Can Reality Shows Be Positive and Successful? USA Will Soon Find Out
Can Positive Reality Shows Succeed? USA Is About to Find Out
Can USA score hits with inspirational reality shows?
After becoming the top-rated cable network with a slate of optimistic, aspirational dramas, USA is branching out into reality – as well as comedy and late-night.
But it will soon find out if its sunny approach to drama can also work for reality, a genre where trumped-up conflict can lead to quick ratings success.
USA's "The Moment," expected to air this fall, finds Super Bowl MVP Kurt Warner helping people achieve dreams like becoming a race car driver or deep sea diver after abandoning them to work 9-to-5 jobs. Warner can relate: He stocked shelves at a supermarket as he tried to break into the NFL. USA is also considering a series order for "The Choir," about uniting communities around music.
Sundance and Oprah Winfrey's OWN are in the midst of big pushes for positive-minded reality shows. But USA's viewership may make "The Moment" the ultimate test of whether uplifting reality programs can thrive on cable as well as feuding housewives do. OWN has struggled for ratings since premiering last year, despite recent improvements. Sundance doesn't release ratings.
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Other cable networks, meanwhile – from USA's fellow NBCUniversal property, Bravo, to Viacom's VH1, have found that nothing makes ratings pop like a gang of quasi-celebrity women popping champagne. And then bickering.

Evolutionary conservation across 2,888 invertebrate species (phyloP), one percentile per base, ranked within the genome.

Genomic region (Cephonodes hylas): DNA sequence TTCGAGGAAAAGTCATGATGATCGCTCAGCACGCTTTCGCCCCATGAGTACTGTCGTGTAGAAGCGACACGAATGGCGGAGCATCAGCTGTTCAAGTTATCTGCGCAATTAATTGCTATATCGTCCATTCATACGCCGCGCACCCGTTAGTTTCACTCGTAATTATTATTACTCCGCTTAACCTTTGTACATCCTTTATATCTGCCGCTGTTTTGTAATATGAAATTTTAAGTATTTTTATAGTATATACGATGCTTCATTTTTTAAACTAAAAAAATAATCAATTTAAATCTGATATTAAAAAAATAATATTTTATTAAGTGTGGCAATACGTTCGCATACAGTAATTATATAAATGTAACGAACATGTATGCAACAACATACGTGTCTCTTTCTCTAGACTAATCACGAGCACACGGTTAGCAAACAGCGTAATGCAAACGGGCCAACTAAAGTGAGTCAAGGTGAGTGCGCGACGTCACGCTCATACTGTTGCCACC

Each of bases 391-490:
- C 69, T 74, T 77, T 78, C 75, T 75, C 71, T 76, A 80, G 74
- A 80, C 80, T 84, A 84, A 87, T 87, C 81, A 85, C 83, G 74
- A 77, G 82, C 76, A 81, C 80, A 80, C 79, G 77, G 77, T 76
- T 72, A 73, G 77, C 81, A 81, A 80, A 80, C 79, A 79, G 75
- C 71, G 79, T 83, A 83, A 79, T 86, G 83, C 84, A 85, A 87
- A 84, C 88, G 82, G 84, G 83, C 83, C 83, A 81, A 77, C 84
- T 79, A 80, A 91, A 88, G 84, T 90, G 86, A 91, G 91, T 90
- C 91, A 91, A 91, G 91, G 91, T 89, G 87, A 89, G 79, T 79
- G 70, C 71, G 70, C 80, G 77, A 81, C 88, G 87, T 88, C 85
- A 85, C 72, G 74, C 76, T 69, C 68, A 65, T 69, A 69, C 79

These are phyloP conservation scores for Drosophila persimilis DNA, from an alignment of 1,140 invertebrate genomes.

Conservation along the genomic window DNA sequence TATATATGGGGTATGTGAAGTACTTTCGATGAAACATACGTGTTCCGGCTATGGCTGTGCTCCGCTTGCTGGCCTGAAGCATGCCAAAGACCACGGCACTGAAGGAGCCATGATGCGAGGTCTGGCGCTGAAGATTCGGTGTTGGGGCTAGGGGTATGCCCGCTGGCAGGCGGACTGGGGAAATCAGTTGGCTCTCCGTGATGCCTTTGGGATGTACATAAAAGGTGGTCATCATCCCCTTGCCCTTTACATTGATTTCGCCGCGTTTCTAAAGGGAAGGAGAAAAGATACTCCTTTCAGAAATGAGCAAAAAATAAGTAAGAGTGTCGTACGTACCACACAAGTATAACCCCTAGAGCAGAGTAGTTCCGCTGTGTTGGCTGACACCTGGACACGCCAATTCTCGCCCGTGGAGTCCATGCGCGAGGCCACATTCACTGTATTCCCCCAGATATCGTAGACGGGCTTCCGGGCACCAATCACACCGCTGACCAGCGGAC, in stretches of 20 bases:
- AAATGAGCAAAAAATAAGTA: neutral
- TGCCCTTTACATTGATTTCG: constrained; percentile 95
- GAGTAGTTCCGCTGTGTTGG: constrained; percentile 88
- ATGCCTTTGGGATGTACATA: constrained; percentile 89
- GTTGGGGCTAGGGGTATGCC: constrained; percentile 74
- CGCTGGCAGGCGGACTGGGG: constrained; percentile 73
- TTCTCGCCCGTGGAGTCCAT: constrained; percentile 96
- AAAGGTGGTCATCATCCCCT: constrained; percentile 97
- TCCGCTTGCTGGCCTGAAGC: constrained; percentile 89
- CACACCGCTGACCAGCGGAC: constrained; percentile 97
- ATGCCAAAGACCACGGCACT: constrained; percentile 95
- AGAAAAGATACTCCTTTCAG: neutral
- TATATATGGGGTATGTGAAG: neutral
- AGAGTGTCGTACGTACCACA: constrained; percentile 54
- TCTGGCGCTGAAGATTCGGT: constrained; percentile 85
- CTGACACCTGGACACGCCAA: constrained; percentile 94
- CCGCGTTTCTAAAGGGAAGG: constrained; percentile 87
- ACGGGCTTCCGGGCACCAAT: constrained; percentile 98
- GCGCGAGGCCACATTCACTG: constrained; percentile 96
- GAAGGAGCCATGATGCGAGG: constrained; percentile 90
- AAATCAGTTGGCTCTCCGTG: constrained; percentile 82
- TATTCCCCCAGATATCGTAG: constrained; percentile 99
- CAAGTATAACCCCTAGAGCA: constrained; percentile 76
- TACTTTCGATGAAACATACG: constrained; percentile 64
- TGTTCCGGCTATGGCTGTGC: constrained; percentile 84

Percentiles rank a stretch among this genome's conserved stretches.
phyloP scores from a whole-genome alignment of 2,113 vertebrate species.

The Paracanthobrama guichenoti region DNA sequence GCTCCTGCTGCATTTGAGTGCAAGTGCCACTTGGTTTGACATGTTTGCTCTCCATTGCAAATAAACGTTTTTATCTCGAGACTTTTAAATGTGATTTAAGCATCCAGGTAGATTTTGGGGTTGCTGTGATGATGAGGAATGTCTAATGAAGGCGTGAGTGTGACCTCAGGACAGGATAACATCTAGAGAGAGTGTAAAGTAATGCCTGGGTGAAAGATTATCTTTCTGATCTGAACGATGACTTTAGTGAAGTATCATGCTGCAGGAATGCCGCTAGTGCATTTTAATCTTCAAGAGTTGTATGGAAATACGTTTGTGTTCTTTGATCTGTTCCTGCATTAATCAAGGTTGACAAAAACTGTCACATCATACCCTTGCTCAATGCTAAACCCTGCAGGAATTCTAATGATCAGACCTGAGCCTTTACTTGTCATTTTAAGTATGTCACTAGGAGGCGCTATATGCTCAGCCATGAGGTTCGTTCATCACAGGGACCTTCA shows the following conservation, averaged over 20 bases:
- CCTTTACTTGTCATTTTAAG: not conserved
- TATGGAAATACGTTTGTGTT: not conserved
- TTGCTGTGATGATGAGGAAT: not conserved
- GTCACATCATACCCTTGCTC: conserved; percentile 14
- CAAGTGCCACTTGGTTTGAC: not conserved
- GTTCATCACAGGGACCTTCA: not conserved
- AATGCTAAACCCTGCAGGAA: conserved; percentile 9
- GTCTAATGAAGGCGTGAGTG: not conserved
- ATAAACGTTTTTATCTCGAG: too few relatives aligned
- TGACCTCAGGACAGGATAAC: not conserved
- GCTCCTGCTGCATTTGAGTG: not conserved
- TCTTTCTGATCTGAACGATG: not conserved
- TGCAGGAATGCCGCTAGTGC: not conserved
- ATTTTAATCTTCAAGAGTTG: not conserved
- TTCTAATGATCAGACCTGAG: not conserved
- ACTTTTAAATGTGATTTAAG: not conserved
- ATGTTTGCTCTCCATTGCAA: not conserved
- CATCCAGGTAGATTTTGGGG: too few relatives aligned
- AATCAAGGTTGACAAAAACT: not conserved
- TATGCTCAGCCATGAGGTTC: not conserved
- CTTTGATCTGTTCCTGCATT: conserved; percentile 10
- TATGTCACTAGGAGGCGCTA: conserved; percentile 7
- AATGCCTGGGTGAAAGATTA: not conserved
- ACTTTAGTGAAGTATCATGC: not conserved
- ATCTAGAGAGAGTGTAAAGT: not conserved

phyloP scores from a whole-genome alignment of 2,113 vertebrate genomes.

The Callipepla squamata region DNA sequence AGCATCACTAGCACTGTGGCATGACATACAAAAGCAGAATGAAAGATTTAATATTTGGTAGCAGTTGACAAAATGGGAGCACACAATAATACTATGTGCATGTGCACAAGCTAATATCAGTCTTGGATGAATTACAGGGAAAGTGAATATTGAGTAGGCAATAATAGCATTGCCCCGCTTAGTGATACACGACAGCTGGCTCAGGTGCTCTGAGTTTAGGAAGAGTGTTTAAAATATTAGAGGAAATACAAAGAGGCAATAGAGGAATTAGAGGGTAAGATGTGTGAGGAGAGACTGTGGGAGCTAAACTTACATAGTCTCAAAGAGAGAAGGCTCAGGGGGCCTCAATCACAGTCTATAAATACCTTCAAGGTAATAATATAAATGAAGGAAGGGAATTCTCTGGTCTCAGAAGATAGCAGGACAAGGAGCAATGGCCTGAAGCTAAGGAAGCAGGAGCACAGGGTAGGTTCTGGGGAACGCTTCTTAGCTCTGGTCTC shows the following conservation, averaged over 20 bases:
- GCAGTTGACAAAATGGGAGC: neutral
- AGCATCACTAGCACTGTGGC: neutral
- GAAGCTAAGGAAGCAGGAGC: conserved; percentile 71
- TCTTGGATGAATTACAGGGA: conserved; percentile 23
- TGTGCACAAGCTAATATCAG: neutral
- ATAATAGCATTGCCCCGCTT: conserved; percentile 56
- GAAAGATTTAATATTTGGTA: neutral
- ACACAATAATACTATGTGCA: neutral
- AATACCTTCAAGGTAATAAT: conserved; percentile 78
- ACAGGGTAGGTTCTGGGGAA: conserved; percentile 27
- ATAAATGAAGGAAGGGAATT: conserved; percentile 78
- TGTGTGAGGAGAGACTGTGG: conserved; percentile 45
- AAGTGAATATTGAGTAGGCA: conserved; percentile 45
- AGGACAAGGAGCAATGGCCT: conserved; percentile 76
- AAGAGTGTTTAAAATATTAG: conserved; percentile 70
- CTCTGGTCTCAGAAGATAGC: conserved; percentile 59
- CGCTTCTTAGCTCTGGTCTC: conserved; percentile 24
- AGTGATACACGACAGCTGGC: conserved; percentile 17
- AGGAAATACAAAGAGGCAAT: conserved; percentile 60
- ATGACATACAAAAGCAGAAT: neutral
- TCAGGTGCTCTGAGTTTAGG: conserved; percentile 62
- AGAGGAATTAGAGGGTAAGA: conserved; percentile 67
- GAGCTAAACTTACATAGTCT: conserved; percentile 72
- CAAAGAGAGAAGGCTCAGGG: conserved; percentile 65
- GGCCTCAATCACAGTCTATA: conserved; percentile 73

Bravo's "Real Housewives" franchise is a cacophony of petty catfights, and VH1's primetime ratings soared 33 percent in the first three months of the year, thanks in part to the conflict-packed "Basketball Wives" and "Mob Wives."
The "wives"-oriented shows tend to be the most fight-filled because they have no built-in competition, like "Survivor," "American Idol" or "The Amazing Race," all occasionally inspiring reality shows that juice their drama by stressing competitors' personal stories.
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With no immunity idols or sing-offs to win, Bravo and VH1's wives turn on one another. Calamity and ratings ensue.
But what about shows like those on OWN, Sundance and -- soon -- USA, where no built-in competition exists, and the stars don't fixate on spats? Storytelling relies on drama, and such shows need to work harder to find it. A man's struggle to overcome his self-doubt on "The Moment" may be more intense than a race through a maze on survivor. But the maze is more visual.
USA hopes to deal with that challenge by offering reality personalities who are as unflappable as the characters on USA dramas. The network's fictional characters tend to be good, sexy and likeable, and to live in seaside locales. But the real-life characters will have to overcome real problems, said Heather Olander, USA's senior vice president of alternative programming.
"We wanted to make sure we're not giving you a prize for the sake of giving you a prize. That's not entertaining," she said. "It's more of a 'Rocky' or 'Karate Kid' story than, 'Here is it is on a platter.'"
The network is going into reality for the first time since its 2005 rebranding under the slogan "Characters Wanted." USA's other reality pilots include "Bride or Best Man" in which a groom and best man try to plan a wedding, and the competition "Romancing the Globe," in which contestants look for love all over the world.